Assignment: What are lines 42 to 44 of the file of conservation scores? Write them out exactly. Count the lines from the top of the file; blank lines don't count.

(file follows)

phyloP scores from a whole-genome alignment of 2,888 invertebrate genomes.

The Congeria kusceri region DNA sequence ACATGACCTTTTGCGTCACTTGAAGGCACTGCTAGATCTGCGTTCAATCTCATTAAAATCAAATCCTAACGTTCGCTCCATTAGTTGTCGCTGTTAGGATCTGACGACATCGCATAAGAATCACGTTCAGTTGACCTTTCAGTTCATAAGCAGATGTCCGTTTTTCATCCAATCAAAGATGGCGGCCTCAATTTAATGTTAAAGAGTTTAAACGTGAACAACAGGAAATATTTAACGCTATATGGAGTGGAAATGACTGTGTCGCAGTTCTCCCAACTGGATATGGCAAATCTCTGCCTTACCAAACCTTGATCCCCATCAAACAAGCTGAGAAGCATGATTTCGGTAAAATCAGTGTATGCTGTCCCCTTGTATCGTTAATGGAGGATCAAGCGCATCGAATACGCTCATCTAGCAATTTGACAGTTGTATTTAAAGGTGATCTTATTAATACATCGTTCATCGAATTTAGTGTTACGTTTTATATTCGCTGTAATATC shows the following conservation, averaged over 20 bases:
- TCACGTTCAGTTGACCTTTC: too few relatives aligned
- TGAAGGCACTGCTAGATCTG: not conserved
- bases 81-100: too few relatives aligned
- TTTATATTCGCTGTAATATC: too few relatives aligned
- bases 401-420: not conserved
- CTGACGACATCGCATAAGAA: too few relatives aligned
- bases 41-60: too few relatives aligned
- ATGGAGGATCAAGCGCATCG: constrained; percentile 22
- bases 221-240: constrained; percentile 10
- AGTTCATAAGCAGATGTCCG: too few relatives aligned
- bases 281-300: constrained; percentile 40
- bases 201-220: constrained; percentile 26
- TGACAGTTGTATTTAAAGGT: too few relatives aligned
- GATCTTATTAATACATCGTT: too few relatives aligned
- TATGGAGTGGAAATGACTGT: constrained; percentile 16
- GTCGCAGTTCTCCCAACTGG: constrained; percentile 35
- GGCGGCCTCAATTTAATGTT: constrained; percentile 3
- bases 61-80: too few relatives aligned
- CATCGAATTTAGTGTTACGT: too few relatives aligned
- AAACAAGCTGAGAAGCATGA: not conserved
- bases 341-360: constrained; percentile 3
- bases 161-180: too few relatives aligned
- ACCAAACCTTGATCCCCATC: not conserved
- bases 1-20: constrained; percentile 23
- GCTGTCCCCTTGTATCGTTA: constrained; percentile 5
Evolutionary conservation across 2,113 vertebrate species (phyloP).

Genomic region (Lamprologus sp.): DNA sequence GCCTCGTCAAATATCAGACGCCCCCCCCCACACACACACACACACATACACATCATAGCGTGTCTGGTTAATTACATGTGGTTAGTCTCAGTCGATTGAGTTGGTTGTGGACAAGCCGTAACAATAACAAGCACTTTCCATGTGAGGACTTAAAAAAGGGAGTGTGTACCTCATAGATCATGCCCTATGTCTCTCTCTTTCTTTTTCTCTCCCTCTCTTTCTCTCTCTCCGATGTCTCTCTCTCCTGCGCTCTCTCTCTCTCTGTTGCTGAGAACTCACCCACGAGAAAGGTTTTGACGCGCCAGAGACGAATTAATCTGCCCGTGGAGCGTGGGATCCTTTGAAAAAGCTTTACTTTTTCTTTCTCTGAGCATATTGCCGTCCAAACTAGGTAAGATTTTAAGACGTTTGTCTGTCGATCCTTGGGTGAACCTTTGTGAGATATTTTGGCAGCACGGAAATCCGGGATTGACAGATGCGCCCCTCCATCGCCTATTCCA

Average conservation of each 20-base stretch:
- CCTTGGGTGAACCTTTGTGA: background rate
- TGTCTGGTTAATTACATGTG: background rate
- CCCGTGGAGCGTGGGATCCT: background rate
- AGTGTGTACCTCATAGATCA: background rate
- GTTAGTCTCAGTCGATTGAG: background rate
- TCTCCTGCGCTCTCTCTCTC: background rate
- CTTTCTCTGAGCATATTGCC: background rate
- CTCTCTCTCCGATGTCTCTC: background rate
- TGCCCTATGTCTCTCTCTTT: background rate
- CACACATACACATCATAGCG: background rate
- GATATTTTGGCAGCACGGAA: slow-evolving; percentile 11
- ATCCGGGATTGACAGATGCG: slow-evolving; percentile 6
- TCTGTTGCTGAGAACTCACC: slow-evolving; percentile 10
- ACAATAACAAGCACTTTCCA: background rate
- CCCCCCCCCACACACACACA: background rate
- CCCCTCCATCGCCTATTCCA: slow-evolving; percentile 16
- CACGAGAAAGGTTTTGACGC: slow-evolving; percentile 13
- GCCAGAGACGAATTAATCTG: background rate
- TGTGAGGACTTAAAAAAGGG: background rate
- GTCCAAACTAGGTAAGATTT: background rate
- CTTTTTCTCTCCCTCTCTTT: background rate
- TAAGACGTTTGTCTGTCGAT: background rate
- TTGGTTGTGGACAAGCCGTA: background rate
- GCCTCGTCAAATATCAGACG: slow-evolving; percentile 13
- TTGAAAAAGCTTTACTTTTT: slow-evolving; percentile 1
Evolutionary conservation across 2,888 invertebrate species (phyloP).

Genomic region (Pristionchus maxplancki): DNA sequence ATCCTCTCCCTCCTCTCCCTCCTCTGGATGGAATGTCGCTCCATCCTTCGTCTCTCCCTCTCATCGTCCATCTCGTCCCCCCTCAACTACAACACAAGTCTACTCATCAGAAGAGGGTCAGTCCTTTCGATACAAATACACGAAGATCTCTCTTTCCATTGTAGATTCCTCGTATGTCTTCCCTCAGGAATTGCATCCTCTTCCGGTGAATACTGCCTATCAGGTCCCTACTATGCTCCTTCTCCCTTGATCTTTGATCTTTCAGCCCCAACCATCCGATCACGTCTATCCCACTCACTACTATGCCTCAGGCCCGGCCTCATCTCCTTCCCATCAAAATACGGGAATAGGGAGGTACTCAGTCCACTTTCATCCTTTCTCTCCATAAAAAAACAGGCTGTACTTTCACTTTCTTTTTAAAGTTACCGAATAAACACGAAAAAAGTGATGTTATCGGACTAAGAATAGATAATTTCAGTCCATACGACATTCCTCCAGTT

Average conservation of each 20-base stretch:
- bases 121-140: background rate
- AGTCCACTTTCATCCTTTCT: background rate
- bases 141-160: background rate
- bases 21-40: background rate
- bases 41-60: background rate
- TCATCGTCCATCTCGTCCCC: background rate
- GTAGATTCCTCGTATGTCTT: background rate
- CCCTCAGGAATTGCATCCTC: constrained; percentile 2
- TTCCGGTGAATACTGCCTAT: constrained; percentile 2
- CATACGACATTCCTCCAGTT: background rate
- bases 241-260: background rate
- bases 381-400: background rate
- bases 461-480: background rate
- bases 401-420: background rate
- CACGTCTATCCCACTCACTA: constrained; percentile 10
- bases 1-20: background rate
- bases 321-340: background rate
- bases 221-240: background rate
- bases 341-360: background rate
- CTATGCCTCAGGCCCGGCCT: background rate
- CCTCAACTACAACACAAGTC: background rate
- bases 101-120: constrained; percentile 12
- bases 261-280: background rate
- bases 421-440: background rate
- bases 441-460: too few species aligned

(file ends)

- ATCCGGGATTGACAGATGCG: slow-evolving; percentile 6
- TCTGTTGCTGAGAACTCACC: slow-evolving; percentile 10
- ACAATAACAAGCACTTTCCA: background rate